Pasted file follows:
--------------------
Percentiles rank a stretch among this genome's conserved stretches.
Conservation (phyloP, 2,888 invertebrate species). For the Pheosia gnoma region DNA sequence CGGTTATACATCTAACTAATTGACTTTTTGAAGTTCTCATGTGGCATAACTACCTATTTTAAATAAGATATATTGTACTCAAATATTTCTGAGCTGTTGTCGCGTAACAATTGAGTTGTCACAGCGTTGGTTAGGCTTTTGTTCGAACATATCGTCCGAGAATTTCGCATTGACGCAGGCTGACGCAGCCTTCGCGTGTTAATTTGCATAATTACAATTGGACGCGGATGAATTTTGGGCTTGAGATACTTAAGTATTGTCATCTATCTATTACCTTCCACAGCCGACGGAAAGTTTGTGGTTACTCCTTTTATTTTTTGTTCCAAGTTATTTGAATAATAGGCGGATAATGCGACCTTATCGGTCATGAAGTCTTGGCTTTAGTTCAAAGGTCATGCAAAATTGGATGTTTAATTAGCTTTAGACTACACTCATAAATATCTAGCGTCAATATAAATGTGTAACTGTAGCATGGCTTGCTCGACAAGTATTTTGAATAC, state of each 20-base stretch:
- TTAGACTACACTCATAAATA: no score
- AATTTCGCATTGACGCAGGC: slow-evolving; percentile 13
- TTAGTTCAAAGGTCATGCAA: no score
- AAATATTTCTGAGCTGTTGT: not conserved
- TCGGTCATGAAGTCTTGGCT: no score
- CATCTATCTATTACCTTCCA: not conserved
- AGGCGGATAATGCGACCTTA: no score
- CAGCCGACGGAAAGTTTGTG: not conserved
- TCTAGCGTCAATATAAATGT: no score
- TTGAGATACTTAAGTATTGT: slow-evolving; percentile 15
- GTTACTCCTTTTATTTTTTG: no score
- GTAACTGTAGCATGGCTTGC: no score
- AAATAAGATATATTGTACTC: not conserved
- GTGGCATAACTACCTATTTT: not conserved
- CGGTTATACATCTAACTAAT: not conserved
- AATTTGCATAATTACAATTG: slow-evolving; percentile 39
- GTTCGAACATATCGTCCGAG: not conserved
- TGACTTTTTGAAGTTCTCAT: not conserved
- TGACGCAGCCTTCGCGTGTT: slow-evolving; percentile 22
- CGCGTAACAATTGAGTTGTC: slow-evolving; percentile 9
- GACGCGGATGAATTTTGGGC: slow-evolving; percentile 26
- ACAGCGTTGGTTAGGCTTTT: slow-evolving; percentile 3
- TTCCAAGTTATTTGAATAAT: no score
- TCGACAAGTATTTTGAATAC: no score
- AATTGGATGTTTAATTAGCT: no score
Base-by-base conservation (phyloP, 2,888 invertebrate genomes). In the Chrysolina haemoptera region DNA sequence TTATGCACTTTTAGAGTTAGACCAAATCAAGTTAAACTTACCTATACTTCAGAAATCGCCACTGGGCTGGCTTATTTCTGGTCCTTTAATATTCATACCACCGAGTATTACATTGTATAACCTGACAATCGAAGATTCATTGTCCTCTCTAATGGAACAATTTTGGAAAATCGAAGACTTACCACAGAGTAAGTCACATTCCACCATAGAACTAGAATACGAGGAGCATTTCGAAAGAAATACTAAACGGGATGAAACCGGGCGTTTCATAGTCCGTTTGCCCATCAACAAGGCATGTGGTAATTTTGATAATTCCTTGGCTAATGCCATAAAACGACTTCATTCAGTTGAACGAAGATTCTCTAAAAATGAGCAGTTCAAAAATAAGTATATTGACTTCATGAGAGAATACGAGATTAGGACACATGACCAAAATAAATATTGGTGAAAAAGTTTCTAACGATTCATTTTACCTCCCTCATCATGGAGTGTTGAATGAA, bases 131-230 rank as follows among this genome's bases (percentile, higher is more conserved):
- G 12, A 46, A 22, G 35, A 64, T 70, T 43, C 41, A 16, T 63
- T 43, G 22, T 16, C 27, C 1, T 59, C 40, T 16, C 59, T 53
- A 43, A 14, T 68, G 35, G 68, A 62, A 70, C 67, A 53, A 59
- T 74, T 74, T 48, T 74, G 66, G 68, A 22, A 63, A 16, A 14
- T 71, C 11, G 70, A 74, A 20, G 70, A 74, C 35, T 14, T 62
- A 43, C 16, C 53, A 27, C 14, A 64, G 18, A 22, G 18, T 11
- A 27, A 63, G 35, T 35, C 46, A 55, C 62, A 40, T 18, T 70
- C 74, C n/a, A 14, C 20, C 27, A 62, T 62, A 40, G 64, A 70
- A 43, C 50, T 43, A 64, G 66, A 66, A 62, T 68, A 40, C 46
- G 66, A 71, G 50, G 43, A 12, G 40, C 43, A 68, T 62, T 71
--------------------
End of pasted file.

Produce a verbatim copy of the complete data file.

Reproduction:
Percentiles rank a stretch among this genome's conserved stretches.
Conservation (phyloP, 2,888 invertebrate species). For the Pheosia gnoma region DNA sequence CGGTTATACATCTAACTAATTGACTTTTTGAAGTTCTCATGTGGCATAACTACCTATTTTAAATAAGATATATTGTACTCAAATATTTCTGAGCTGTTGTCGCGTAACAATTGAGTTGTCACAGCGTTGGTTAGGCTTTTGTTCGAACATATCGTCCGAGAATTTCGCATTGACGCAGGCTGACGCAGCCTTCGCGTGTTAATTTGCATAATTACAATTGGACGCGGATGAATTTTGGGCTTGAGATACTTAAGTATTGTCATCTATCTATTACCTTCCACAGCCGACGGAAAGTTTGTGGTTACTCCTTTTATTTTTTGTTCCAAGTTATTTGAATAATAGGCGGATAATGCGACCTTATCGGTCATGAAGTCTTGGCTTTAGTTCAAAGGTCATGCAAAATTGGATGTTTAATTAGCTTTAGACTACACTCATAAATATCTAGCGTCAATATAAATGTGTAACTGTAGCATGGCTTGCTCGACAAGTATTTTGAATAC, state of each 20-base stretch:
- TTAGACTACACTCATAAATA: no score
- AATTTCGCATTGACGCAGGC: slow-evolving; percentile 13
- TTAGTTCAAAGGTCATGCAA: no score
- AAATATTTCTGAGCTGTTGT: not conserved
- TCGGTCATGAAGTCTTGGCT: no score
- CATCTATCTATTACCTTCCA: not conserved
- AGGCGGATAATGCGACCTTA: no score
- CAGCCGACGGAAAGTTTGTG: not conserved
- TCTAGCGTCAATATAAATGT: no score
- TTGAGATACTTAAGTATTGT: slow-evolving; percentile 15
- GTTACTCCTTTTATTTTTTG: no score
- GTAACTGTAGCATGGCTTGC: no score
- AAATAAGATATATTGTACTC: not conserved
- GTGGCATAACTACCTATTTT: not conserved
- CGGTTATACATCTAACTAAT: not conserved
- AATTTGCATAATTACAATTG: slow-evolving; percentile 39
- GTTCGAACATATCGTCCGAG: not conserved
- TGACTTTTTGAAGTTCTCAT: not conserved
- TGACGCAGCCTTCGCGTGTT: slow-evolving; percentile 22
- CGCGTAACAATTGAGTTGTC: slow-evolving; percentile 9
- GACGCGGATGAATTTTGGGC: slow-evolving; percentile 26
- ACAGCGTTGGTTAGGCTTTT: slow-evolving; percentile 3
- TTCCAAGTTATTTGAATAAT: no score
- TCGACAAGTATTTTGAATAC: no score
- AATTGGATGTTTAATTAGCT: no score
Base-by-base conservation (phyloP, 2,888 invertebrate genomes). In the Chrysolina haemoptera region DNA sequence TTATGCACTTTTAGAGTTAGACCAAATCAAGTTAAACTTACCTATACTTCAGAAATCGCCACTGGGCTGGCTTATTTCTGGTCCTTTAATATTCATACCACCGAGTATTACATTGTATAACCTGACAATCGAAGATTCATTGTCCTCTCTAATGGAACAATTTTGGAAAATCGAAGACTTACCACAGAGTAAGTCACATTCCACCATAGAACTAGAATACGAGGAGCATTTCGAAAGAAATACTAAACGGGATGAAACCGGGCGTTTCATAGTCCGTTTGCCCATCAACAAGGCATGTGGTAATTTTGATAATTCCTTGGCTAATGCCATAAAACGACTTCATTCAGTTGAACGAAGATTCTCTAAAAATGAGCAGTTCAAAAATAAGTATATTGACTTCATGAGAGAATACGAGATTAGGACACATGACCAAAATAAATATTGGTGAAAAAGTTTCTAACGATTCATTTTACCTCCCTCATCATGGAGTGTTGAATGAA, bases 131-230 rank as follows among this genome's bases (percentile, higher is more conserved):
- G 12, A 46, A 22, G 35, A 64, T 70, T 43, C 41, A 16, T 63
- T 43, G 22, T 16, C 27, C 1, T 59, C 40, T 16, C 59, T 53
- A 43, A 14, T 68, G 35, G 68, A 62, A 70, C 67, A 53, A 59
- T 74, T 74, T 48, T 74, G 66, G 68, A 22, A 63, A 16, A 14
- T 71, C 11, G 70, A 74, A 20, G 70, A 74, C 35, T 14, T 62
- A 43, C 16, C 53, A 27, C 14, A 64, G 18, A 22, G 18, T 11
- A 27, A 63, G 35, T 35, C 46, A 55, C 62, A 40, T 18, T 70
- C 74, C n/a, A 14, C 20, C 27, A 62, T 62, A 40, G 64, A 70
- A 43, C 50, T 43, A 64, G 66, A 66, A 62, T 68, A 40, C 46
- G 66, A 71, G 50, G 43, A 12, G 40, C 43, A 68, T 62, T 71